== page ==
New vuvuzelas turn down volume
Johannesburg - Makers of the vuvuzelas that have become the talking point of the World Cup have come up with a toned-down version after a growing backlash against the din at matches.
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"We have modified the mouthpiece, there is now a new vuvuzela which will blow noise that is 20 decibels less than the old one," Neil van Schalkwyk, a partner at Masincedane Sport, told The Star newspaper.
"We hope to sell these at park and ride areas and public viewing areas," added Van Schalkwyk, whose company owns the vuvuzela trademark.
A recent survey found that the sound emitted by a vuvuzela was the equivalent to 127 decibels - louder than a drum's 122 decibels, or a referee's whistle at 121.8 decibels.
Difficult to concentrate
Portugal's Cristiano Ronaldo was the latest World Cup star to voice unease about the trumpet, telling reporters that it affected players' focus.
"It is difficult for anyone on the pitch to concentrate," the Real Madrid star told a press conference.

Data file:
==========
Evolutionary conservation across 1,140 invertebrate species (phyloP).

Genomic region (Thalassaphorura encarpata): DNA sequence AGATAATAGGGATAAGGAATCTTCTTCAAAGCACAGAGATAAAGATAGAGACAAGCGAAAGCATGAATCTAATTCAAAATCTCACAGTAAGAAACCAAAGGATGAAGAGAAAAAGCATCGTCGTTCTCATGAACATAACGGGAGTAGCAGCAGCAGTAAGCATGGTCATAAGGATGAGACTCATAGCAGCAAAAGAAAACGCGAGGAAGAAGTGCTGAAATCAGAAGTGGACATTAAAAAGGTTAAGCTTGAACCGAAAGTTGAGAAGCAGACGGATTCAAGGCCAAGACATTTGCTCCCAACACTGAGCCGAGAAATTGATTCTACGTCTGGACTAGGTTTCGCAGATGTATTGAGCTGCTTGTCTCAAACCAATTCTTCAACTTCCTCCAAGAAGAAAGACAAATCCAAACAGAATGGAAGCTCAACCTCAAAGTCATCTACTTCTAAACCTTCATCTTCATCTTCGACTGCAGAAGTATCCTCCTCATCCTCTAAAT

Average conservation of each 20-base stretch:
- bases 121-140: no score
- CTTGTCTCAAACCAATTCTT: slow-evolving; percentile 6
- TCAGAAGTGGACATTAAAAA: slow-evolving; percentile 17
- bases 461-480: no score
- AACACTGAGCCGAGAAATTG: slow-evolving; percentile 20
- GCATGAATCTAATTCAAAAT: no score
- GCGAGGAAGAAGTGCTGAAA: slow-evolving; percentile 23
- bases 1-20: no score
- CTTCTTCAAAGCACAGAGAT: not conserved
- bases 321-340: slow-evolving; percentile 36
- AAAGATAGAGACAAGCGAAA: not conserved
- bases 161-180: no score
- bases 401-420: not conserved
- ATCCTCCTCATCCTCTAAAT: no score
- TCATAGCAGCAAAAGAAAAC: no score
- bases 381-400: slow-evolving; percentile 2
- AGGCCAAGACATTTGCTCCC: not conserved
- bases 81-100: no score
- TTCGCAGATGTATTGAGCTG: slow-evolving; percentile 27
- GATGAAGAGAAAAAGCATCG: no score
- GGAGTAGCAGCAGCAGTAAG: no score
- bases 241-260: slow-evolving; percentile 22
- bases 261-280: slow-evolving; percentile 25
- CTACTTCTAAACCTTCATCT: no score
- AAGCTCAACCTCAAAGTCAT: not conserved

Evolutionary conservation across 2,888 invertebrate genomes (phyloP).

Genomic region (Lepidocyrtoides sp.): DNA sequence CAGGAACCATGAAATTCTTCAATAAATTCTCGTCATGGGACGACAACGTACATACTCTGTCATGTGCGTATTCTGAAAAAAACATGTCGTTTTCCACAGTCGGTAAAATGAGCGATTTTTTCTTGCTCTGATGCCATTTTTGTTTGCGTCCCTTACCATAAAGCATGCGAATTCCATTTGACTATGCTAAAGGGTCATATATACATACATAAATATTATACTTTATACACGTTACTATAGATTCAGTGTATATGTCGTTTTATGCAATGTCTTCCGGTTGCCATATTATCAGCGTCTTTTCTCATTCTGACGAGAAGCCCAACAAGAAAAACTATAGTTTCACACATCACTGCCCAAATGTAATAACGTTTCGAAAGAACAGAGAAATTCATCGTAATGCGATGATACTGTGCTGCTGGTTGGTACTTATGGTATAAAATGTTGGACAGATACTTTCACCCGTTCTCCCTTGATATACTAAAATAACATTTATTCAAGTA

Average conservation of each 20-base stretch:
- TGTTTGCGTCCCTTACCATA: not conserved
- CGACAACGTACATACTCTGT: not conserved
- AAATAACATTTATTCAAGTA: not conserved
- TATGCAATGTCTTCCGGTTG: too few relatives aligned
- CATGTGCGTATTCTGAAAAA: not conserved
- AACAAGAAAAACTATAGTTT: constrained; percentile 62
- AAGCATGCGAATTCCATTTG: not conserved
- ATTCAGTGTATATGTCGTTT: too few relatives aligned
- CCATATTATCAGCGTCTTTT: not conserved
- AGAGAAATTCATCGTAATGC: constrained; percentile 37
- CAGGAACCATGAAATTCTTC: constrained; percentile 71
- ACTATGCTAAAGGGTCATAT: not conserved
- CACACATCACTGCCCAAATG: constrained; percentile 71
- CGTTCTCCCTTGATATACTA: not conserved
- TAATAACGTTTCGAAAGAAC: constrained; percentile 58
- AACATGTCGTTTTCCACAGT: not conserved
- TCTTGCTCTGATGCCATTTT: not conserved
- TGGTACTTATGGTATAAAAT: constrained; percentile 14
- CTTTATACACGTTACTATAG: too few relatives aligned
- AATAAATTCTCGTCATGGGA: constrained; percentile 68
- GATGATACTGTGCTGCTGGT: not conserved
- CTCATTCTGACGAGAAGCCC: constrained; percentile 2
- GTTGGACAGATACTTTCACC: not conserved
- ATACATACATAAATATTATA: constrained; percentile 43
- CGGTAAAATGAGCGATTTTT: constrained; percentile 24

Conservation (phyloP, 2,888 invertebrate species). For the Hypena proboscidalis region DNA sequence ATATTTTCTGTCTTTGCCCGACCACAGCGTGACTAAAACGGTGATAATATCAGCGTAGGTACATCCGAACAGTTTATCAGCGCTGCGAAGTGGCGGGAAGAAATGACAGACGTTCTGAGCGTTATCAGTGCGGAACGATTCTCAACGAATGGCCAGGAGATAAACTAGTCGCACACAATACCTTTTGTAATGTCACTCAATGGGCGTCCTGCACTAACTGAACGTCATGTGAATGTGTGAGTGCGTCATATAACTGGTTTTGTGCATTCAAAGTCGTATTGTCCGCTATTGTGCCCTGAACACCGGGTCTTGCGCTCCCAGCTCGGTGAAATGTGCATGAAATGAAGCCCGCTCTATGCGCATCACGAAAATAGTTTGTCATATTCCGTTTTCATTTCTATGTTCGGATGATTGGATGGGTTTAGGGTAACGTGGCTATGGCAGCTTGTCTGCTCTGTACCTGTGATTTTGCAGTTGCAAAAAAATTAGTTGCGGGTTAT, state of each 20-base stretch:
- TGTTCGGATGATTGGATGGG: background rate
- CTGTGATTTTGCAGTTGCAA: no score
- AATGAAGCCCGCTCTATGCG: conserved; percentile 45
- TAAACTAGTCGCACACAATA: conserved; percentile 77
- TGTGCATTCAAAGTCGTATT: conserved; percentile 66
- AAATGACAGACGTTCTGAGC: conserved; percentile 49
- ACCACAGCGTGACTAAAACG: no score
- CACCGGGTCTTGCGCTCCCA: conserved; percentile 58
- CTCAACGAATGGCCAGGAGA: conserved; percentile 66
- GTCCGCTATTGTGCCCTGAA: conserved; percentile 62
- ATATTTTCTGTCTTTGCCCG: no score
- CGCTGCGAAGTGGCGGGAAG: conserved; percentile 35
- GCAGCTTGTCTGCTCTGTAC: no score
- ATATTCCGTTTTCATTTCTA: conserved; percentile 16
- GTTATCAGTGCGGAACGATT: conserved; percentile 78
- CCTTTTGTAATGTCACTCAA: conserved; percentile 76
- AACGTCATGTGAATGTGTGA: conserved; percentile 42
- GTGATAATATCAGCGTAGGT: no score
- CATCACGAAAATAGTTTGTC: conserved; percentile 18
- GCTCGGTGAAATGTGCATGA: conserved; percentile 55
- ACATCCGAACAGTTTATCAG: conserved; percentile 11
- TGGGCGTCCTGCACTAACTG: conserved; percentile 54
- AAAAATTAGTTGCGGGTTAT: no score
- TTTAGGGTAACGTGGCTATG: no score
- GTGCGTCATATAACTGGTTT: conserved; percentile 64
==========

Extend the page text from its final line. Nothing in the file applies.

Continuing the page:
"A lot of players don't like them, but they are going to have to get used to them."
The local organising committee however has called them the symbol of the tournament and says the horns are here to stay.
Vuvuzelas are modern spin-offs of traditional instruments made from spiralling kudu horns. Van Schalkwyk said he decided to develop a plastic version after spotting the original versions of the horn being blown at games.
The company says it has had sold 1.5 million vuvuzelas in Europe since October and expects the tournament will generate sales of up to R20m.
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